Crossing into Guatemala

When we were finally able to drag ourselves away from the amazing animals at The Belize Zoo, we agreed that we were finished exploring San Ignacio and that it was time to cross the border into Guatemala.

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We hailed a taxi in San Ignacio and got dropped off at the border which was only about 15 minutes away. This border crossing was relatively straight forward but we had to pay about $37BZ in fees to leave the country. Unlike a lot of ‘border fees’ in Central America, this one is actually legitimate, so don’t try and argue with the armed officials, it’s not worth your trouble. More about that later…..haha.

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Image courtesy of Earths Roamers

When we officially walked into Guatemala, we were immediately ambushed by a hoard of taxi drivers, collectivo drivers, money exchangers and people selling various food products. It was super overwhelming, more so because we truly didn’t have much of a plan at this point, but nevertheless we maintained straight faces and acted cool, calm and collected, politely declining all offers while we discussed our next move.

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Of all of the warnings that we had researched and received, the majority of them were about Guatemala. We don’t like to believe everything we read online so took each warning with a grain of salt, but there was absolute legitimacy to some of the crazy scary things that can and had happened to tourists in Guatemala, so we were definitely wary and alert.

Australian backpackers kidnapped and robbed by armed bandits in Guatemala

Hostel shuttle intercepted by organised crime group

Guatemala travel warning

That being said, because we were headed into a rural part of Guatemala – Tikal National Park – we decided to go with what looked like a proper private transfer driver, despite the significant price difference in comparison to other options. Even though this definitely didn’t guarantee our safety, we decided that he seemed more legitimate than the other options, which were;

  • A ‘taxi’ driver (these are usually just normal looking barefooted humans with old beat up cars shouting “TAXITAXITAXI” at the top of their lungs
  • A chicken bus (old American school buses literally crammed with people, renowned for groping/sexual assault and pickpocketing)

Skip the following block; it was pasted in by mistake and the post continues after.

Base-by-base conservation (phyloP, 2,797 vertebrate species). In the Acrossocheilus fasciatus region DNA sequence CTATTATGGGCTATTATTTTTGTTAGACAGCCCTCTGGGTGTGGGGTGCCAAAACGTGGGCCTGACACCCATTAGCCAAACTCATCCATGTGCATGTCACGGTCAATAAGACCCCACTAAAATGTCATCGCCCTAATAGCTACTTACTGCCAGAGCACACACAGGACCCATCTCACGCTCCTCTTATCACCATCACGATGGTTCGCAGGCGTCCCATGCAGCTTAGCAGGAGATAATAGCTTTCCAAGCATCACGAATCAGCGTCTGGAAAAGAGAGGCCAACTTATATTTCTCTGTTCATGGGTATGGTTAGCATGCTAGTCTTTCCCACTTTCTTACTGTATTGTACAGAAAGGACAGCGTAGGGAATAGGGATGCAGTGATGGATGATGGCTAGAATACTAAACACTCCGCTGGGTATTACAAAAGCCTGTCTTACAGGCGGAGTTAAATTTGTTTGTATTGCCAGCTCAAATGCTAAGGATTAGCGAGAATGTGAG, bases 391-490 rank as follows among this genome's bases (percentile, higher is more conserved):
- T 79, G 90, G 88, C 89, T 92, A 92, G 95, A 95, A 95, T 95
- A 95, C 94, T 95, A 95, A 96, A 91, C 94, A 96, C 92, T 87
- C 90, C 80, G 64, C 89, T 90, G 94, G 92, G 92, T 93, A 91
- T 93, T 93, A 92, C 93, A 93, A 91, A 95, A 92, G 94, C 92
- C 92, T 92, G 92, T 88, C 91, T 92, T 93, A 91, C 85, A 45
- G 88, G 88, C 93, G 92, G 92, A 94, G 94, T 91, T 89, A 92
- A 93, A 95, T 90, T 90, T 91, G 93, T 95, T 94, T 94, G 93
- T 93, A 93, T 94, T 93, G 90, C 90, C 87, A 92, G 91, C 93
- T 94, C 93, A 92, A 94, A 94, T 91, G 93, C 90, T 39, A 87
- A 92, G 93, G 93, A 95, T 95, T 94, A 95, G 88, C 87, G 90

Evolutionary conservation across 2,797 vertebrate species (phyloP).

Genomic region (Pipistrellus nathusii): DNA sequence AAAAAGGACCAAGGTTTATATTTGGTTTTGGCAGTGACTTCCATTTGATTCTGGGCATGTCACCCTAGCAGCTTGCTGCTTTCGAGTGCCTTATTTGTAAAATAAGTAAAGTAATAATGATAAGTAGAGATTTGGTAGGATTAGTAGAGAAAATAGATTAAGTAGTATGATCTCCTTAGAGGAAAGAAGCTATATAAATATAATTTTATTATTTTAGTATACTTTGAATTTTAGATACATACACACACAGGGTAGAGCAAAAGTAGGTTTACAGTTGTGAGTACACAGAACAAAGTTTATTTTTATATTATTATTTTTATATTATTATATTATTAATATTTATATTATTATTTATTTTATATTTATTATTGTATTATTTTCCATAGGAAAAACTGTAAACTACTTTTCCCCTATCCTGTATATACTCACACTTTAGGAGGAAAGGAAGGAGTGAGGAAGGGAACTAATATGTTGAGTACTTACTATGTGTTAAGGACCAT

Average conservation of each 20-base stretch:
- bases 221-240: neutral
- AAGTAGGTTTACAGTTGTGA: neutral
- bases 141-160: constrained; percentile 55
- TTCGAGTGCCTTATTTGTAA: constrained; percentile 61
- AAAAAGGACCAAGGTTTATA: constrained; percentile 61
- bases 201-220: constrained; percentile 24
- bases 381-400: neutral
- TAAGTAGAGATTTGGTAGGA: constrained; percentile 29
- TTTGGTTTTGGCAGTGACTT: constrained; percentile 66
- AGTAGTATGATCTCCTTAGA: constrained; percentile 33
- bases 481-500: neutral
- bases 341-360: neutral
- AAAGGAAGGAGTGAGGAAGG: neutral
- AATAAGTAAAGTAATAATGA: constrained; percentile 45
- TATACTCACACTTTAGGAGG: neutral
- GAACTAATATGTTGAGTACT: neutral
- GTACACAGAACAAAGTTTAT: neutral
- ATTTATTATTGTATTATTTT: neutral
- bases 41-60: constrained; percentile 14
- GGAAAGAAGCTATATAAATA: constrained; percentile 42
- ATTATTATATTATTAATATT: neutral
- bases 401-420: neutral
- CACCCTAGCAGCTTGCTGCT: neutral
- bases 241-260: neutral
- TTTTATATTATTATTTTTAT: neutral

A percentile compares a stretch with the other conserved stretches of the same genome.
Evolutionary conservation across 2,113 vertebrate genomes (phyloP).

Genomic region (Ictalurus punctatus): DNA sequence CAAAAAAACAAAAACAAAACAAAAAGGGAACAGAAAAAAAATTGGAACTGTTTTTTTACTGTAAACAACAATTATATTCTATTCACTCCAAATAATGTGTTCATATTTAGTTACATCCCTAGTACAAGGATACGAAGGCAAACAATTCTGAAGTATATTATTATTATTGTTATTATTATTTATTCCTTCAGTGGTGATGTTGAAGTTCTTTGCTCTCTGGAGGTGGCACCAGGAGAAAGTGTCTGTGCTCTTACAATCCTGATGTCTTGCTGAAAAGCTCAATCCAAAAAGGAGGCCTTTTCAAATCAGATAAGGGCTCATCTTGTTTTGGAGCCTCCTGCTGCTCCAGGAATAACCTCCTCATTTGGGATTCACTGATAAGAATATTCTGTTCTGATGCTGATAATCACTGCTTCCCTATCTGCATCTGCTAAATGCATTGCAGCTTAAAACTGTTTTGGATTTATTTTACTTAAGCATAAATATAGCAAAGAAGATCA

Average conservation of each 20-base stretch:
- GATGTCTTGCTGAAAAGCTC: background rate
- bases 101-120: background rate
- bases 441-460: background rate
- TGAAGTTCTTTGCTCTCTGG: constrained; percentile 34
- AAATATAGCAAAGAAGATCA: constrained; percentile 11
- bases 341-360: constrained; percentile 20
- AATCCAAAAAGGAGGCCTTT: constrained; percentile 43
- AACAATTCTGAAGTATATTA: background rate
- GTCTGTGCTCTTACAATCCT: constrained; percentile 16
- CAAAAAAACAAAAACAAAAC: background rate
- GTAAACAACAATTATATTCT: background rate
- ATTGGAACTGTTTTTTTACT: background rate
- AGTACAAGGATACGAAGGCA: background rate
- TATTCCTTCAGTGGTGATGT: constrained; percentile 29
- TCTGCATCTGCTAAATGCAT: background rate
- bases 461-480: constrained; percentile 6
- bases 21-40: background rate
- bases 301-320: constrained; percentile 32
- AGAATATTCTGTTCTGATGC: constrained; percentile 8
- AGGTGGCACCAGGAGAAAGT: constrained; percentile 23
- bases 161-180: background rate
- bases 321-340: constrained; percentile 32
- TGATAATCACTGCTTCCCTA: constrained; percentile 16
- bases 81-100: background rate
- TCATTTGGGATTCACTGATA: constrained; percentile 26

• A collectivo (Smaller mini-vans seating 8-14 people, common with tourists but have a tendency to be operated by corrupt drivers who inform crime groups of their location and facilitate robberies.)

We found a guy to exchange some money with, which is always a sketchy but entertaining process, involving them waving a calculator and wads of cash around aggressively and suggesting ridiculously outlandish exchange rates, followed by us firmly declining and acting like we will walk away, and then being countered with a better option at which we can negotiate.
Regardless, we always ended up paying more than we should, within reason, but didn’t press the issue too much partly because of the ‘military’ dudes standing around with automatic weapons, and partly because we appreciated the convenience of not having to find a bank or ATM. You should get 3.5 Quetzales for each Belizean dollar.

Cashed up, we spotted a transfer driver and approached him. He greeted us, asked where we were going, and helped us with our bags. I’m still not sure why, but I took a photo of the number on the back of the van thinking that it could help identify him if he mistreated us.

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It turns out he was a really nice guy, and actually did us a big favour. Upon arrival at Tikal, he informed us that if we entered the park after 3pm our entry ticket would still be valid the following day. Seeing as though we were doing a sunrise hike, exploring during the day and planning on leaving before dark the following day this was a perfect option. It was 2pm when we got there but he offered to wait with us, as the place we were staying was a pretty far drive into the park itself. When the time came, he took us all the way through the park and right to our accomodation – ‘The Tikal Inn‘ and needless to say, we tipped him extra well – so grateful!

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